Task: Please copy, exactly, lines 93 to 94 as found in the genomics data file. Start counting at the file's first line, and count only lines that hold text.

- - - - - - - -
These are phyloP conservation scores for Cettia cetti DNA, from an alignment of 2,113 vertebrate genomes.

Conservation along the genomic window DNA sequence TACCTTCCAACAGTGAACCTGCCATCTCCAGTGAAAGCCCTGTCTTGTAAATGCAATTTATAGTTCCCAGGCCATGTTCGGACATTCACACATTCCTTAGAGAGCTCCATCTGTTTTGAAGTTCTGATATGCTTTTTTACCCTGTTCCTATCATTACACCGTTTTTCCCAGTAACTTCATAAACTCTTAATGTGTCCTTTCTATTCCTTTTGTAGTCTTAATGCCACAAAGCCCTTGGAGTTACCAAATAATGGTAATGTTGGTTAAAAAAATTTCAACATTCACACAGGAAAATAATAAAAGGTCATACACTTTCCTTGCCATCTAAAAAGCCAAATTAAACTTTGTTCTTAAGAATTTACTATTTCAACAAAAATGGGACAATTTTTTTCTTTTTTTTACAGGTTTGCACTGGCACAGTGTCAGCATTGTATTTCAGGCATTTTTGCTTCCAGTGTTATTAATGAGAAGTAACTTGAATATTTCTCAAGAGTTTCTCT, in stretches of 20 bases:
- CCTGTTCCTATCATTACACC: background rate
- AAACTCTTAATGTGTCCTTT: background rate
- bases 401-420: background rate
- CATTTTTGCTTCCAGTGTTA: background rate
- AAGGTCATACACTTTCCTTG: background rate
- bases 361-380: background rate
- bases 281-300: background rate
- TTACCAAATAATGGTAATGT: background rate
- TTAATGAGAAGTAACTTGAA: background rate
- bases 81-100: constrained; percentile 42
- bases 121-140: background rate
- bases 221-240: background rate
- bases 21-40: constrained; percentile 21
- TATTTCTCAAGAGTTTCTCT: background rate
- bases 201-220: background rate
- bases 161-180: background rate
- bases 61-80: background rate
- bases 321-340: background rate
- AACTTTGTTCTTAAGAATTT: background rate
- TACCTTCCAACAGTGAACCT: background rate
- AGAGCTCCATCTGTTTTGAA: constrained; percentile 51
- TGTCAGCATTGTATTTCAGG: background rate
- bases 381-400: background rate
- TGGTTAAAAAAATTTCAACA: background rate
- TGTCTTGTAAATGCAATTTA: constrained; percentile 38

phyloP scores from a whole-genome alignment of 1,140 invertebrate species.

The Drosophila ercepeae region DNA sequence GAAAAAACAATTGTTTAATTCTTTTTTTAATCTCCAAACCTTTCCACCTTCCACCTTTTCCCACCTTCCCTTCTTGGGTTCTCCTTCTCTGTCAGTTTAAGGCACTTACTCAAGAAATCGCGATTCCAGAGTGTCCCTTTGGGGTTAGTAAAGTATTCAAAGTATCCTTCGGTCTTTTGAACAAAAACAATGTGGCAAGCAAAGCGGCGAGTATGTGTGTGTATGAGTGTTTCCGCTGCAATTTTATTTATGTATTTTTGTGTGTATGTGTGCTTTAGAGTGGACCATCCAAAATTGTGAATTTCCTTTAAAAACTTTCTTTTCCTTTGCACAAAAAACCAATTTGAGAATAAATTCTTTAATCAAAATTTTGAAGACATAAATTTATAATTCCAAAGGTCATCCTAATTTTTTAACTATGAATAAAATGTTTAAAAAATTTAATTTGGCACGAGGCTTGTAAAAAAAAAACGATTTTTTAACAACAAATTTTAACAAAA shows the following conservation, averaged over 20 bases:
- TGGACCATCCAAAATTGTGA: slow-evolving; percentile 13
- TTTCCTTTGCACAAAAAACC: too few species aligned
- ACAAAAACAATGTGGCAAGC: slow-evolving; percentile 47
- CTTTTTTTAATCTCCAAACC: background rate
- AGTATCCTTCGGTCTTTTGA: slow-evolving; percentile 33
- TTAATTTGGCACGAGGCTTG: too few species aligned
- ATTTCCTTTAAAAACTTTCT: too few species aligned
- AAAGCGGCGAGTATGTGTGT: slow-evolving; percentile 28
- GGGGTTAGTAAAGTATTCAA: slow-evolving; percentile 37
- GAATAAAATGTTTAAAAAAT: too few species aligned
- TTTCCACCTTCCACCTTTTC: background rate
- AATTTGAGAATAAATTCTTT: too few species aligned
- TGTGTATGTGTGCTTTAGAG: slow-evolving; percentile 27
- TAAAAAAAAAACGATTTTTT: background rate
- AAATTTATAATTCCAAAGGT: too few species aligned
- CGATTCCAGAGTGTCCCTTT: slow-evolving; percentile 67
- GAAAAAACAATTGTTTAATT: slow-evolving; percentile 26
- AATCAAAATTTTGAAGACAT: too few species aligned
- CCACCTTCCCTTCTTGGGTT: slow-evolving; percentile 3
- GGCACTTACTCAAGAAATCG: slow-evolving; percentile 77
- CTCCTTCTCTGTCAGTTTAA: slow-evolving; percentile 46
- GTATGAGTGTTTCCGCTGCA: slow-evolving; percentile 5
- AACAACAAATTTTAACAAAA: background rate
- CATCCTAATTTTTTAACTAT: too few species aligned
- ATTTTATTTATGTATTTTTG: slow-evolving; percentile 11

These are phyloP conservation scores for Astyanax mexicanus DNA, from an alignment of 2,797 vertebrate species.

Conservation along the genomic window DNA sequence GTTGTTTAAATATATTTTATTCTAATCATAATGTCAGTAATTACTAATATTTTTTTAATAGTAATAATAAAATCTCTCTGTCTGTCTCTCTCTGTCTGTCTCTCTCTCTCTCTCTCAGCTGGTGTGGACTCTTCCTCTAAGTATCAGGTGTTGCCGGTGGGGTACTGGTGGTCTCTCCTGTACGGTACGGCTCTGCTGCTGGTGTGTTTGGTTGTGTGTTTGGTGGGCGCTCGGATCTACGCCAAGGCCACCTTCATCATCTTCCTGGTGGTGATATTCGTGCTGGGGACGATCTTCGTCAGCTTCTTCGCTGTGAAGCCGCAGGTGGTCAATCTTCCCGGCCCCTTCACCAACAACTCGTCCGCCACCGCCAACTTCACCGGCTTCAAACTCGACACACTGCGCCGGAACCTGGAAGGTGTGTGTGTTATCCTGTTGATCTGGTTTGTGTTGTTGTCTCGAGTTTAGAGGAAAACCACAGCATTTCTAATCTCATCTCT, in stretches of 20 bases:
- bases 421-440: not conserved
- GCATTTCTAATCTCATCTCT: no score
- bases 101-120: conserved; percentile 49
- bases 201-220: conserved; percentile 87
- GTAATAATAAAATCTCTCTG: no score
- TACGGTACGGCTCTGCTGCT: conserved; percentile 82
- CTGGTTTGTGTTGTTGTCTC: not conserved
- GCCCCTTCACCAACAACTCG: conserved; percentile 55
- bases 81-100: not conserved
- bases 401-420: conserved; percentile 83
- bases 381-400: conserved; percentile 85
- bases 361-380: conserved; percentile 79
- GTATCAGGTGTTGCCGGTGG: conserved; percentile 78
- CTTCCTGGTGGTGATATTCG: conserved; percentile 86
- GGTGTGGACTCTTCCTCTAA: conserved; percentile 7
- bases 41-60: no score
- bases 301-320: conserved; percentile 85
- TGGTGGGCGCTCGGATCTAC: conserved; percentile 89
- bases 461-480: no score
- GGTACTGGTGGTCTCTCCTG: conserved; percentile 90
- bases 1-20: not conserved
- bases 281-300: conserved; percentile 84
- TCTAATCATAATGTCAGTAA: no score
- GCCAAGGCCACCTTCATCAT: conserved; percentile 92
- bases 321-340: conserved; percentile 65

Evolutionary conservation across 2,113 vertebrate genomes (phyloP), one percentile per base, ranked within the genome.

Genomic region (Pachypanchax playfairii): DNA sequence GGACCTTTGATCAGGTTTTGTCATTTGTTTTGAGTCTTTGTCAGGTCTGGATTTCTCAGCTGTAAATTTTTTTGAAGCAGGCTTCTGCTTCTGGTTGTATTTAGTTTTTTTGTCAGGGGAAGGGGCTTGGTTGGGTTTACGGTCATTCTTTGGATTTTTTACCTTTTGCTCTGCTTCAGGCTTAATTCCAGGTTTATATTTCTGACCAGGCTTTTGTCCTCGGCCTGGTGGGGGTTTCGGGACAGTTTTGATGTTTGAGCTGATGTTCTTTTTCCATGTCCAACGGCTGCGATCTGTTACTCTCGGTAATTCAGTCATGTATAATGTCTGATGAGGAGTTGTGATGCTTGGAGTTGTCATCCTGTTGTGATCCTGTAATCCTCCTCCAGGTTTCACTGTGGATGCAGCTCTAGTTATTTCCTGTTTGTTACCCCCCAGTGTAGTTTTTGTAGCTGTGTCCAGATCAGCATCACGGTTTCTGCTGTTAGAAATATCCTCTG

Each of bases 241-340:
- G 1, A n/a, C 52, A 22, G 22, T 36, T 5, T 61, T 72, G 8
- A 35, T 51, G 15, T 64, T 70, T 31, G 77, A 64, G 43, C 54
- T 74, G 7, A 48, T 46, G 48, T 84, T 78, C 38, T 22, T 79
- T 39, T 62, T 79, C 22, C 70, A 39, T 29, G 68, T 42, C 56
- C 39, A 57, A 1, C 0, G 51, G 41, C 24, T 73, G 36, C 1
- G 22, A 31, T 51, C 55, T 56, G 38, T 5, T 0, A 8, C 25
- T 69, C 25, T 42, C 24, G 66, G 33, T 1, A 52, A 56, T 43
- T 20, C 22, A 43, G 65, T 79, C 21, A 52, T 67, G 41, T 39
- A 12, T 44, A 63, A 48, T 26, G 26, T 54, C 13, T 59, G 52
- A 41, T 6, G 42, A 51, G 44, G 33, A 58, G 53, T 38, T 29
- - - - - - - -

- A 12, T 44, A 63, A 48, T 26, G 26, T 54, C 13, T 59, G 52
- A 41, T 6, G 42, A 51, G 44, G 33, A 58, G 53, T 38, T 29